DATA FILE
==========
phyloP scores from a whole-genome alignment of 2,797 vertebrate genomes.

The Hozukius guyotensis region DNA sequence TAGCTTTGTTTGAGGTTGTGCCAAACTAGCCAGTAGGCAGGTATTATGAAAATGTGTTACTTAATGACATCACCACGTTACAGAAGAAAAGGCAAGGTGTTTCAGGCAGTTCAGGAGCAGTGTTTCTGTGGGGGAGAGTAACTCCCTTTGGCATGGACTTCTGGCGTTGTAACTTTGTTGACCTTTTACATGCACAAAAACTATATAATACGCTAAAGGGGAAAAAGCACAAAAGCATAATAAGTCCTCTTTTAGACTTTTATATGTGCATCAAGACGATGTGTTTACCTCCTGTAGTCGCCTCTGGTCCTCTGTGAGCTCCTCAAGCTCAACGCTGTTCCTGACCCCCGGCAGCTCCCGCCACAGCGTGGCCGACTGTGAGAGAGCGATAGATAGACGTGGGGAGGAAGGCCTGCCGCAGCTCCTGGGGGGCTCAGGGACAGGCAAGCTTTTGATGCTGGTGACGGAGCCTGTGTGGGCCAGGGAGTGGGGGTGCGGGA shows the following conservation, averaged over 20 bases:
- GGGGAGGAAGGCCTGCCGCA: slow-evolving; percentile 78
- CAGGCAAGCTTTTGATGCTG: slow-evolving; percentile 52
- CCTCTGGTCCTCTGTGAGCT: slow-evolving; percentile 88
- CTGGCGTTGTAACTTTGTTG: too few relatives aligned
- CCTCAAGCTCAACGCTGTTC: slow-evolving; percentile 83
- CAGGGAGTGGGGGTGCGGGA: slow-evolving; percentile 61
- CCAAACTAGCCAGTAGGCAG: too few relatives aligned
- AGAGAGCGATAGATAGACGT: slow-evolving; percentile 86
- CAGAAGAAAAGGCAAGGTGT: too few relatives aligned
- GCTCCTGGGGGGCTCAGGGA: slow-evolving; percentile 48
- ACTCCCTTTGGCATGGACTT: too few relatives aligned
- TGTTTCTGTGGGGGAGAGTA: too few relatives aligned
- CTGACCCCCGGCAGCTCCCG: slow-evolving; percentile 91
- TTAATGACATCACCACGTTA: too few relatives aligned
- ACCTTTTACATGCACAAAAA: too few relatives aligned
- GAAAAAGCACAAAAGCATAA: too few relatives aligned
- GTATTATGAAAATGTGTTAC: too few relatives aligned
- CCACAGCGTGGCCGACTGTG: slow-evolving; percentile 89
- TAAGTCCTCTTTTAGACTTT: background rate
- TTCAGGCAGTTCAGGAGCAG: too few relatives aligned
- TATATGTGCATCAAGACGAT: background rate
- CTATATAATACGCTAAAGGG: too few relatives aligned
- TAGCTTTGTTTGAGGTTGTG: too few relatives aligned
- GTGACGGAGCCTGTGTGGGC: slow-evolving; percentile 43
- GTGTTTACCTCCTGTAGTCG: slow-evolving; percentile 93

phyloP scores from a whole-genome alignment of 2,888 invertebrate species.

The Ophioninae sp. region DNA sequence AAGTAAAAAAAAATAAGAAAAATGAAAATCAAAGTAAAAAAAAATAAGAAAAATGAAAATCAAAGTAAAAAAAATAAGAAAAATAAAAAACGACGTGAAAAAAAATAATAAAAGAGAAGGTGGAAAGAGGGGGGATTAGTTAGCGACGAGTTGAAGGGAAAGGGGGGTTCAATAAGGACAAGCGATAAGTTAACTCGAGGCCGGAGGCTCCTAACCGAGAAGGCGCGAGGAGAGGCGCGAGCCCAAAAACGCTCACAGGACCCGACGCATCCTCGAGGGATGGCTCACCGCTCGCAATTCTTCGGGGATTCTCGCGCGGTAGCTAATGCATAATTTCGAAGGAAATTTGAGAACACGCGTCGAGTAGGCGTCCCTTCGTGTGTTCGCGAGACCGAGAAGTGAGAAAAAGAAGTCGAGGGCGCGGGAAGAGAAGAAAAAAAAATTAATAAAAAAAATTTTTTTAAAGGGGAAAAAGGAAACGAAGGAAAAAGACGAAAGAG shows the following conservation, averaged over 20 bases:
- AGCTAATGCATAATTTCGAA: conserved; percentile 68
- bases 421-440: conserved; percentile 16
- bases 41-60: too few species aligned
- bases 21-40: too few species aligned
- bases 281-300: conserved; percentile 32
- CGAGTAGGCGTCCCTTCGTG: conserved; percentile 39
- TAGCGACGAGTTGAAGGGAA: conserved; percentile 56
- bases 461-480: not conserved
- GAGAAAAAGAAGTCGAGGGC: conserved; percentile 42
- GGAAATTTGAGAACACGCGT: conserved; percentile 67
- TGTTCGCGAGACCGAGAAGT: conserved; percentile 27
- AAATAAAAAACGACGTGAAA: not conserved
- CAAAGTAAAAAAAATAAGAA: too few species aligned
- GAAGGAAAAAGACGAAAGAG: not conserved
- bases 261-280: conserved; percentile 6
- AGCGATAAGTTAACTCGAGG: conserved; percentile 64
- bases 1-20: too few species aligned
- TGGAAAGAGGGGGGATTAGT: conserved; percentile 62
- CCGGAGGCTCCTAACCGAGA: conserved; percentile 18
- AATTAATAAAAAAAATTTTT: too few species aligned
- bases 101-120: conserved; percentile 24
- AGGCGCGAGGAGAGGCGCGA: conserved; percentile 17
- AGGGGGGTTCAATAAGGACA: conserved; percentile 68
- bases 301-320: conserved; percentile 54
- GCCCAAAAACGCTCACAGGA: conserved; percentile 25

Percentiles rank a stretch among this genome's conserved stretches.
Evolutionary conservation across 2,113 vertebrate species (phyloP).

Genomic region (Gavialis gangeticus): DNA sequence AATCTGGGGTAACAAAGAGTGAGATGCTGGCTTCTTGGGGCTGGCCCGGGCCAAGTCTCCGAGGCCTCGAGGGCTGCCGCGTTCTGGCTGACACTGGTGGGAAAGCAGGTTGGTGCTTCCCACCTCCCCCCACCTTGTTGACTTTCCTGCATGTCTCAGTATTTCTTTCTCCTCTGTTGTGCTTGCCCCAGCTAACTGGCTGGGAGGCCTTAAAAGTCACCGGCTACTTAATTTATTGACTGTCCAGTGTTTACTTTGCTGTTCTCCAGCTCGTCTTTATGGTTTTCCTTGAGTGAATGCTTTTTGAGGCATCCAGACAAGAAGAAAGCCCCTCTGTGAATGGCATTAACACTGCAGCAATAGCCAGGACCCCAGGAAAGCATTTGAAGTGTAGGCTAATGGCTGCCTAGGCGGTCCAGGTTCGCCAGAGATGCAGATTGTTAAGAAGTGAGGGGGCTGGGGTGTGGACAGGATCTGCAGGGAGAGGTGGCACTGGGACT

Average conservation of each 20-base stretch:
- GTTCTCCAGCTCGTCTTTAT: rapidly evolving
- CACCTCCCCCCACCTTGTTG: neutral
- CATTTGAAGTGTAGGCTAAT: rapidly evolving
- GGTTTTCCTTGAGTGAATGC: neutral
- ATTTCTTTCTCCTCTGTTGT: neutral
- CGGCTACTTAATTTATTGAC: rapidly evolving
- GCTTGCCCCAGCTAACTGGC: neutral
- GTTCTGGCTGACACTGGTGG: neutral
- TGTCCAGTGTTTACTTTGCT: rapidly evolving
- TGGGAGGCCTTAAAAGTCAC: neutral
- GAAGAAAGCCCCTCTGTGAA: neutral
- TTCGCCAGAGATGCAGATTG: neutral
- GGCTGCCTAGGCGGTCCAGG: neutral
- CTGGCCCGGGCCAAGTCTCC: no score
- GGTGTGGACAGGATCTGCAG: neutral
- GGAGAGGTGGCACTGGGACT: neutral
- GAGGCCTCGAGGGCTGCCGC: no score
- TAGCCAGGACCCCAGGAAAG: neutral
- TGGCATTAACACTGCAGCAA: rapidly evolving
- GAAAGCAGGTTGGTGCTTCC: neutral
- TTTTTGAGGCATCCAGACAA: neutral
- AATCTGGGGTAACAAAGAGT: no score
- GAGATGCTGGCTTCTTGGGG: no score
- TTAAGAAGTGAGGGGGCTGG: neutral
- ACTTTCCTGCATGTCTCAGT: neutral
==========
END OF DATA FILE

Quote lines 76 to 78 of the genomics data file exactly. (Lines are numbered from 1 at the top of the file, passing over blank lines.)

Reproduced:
- TAGCCAGGACCCCAGGAAAG: neutral
- TGGCATTAACACTGCAGCAA: rapidly evolving
- GAAAGCAGGTTGGTGCTTCC: neutral